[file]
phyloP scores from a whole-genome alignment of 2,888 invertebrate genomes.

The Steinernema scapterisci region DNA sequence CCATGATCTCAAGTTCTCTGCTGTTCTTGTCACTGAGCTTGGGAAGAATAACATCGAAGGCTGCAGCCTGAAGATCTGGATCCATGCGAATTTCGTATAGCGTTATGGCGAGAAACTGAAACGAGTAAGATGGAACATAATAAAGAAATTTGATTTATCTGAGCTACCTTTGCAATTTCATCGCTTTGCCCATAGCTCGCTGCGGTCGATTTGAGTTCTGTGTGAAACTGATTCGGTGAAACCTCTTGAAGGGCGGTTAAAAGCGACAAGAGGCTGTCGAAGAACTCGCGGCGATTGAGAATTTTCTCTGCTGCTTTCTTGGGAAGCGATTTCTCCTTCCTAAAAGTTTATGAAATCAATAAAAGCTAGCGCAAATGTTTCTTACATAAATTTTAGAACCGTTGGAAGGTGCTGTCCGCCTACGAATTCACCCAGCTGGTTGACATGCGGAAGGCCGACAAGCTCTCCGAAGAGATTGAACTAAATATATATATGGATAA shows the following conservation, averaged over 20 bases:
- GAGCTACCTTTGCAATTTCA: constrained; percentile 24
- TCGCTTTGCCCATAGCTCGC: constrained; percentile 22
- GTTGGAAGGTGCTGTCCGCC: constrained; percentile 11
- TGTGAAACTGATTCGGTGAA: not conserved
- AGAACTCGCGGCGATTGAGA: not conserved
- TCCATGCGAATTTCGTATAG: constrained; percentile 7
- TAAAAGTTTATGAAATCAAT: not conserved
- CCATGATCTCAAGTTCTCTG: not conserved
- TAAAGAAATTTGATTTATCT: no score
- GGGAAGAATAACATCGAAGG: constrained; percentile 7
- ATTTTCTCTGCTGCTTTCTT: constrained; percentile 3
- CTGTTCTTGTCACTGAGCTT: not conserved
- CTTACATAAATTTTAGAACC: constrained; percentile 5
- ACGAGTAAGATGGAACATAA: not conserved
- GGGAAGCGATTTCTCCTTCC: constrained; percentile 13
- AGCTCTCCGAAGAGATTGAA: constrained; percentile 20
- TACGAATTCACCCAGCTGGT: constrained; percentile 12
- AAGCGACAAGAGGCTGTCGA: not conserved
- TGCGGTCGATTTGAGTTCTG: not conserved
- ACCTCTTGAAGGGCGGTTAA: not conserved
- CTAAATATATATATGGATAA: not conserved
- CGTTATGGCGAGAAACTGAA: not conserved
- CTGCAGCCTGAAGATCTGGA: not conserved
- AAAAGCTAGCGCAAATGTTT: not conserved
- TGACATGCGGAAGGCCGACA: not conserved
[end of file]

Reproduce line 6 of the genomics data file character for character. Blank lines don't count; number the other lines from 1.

- TGTGAAACTGATTCGGTGAA: not conserved